Mitchell, who had been working as a chef, felt the same way.

“You use what you have,” he said of chain bookstores in the area such as Barnes & Noble, but added that they are not his idea of a bookstore.

With the help of the building’s owner, Greensboro City Councilwoman Nancy Hoffmann, Lampkin and Mitchell renovated 304 S. Elm St. and opened it in December 2013.

“I think neither of us realized the support that was out there in the community,” Mitchell said. “I mean, the first six months we were open people were just constantly ... coming into the store and just thanking us for being here. Just for existing, you know? And it was gratifying in a certain way to see that that feeling that we had about bookstores was out there in all these other people.”

Independent bookstores across the country are getting that same kind of love, according to the American Booksellers Association.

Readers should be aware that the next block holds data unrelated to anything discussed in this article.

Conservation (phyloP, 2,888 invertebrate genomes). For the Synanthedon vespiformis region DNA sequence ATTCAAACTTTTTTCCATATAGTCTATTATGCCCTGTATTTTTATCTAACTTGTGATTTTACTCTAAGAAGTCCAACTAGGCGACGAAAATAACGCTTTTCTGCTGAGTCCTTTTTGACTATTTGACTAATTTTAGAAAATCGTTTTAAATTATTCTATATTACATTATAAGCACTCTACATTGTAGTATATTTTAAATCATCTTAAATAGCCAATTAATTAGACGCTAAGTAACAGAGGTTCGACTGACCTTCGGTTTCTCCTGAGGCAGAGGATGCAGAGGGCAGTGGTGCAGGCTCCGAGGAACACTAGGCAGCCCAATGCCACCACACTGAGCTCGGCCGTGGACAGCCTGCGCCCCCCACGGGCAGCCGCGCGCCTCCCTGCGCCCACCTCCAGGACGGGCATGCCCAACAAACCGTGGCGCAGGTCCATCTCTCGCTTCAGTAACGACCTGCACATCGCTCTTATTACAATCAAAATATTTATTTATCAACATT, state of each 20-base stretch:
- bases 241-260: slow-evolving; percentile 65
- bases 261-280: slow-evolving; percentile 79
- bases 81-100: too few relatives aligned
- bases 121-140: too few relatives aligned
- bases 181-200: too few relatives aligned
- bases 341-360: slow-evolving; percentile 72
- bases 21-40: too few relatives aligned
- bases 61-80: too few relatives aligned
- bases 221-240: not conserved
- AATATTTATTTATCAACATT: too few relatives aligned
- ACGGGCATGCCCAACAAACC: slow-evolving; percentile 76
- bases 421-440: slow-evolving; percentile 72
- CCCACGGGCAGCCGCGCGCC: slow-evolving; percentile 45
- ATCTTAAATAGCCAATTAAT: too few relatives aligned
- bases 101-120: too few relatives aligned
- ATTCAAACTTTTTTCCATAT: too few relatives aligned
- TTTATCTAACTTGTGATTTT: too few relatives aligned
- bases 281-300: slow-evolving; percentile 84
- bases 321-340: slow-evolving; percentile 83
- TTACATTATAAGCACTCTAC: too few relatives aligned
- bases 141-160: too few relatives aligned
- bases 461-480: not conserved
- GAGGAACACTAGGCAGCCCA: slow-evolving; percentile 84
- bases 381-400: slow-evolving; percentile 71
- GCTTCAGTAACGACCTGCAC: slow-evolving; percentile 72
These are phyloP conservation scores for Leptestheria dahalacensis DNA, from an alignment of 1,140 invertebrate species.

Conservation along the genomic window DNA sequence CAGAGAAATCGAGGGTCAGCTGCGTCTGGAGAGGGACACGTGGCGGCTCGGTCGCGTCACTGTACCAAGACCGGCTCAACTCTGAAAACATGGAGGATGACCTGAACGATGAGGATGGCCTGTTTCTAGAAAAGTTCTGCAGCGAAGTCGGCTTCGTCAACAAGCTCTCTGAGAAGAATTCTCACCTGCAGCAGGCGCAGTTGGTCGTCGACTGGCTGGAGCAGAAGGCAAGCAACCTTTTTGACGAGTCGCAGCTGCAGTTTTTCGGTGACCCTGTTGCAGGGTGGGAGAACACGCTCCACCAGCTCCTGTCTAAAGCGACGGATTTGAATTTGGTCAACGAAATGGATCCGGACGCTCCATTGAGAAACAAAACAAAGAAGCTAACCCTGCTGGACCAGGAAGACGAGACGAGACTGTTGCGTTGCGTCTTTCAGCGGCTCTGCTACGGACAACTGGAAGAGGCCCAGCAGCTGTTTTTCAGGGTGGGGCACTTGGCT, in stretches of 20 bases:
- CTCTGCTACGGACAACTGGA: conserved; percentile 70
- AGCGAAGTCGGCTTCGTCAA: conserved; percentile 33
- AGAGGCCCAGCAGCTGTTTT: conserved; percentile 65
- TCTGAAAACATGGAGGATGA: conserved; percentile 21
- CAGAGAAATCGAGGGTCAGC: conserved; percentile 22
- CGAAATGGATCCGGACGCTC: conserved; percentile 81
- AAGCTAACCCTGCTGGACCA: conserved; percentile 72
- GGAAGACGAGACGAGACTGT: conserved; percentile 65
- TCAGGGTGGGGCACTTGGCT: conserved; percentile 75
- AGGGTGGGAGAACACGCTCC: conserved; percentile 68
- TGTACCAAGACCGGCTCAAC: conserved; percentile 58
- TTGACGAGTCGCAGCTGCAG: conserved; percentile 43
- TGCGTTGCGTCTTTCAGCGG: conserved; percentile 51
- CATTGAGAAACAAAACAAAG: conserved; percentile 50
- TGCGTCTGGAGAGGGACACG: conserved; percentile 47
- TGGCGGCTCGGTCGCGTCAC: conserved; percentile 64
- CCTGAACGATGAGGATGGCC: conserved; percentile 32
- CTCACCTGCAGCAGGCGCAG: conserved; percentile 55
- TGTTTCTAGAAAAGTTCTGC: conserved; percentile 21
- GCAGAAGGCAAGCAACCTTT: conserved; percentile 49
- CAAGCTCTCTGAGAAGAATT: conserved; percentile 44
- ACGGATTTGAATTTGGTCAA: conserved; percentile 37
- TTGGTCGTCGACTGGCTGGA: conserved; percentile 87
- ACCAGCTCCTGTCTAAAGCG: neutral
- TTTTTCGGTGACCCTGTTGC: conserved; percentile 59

Dan Cullen, a spokesman for the association, said its membership has grown for seven consecutive years, now with more than 2,300 locations across the country.

He said that book sales in independent stores grew almost 8 percent in 2012 over the previous year and that those bookstores held on to almost all those gains in 2013.

He said in 2014, for 47 out of 52 weeks, unit sales of books were up over the year before, and in 2015 sales in the indie bookstore category were up a little more than 10 percent.

Angel Schroeder opened her bookstore in Uptowne High Point in April after patronizing them for years. Even though her space is small — 650 square feet — she wants to open it up to the community. She hosts story time once a week for children, and a book club meets there.

Schroeder said people are “kind of over” the chain bookstores. She said independent bookstores are the best place to get recommendations because the people who work in them have read the books and know what they are talking about.

And there’s something else about them, she said.

“Just the intimacy,” Schroeder said. “I would be bigger if I could afford it, but I am real intimate over here.”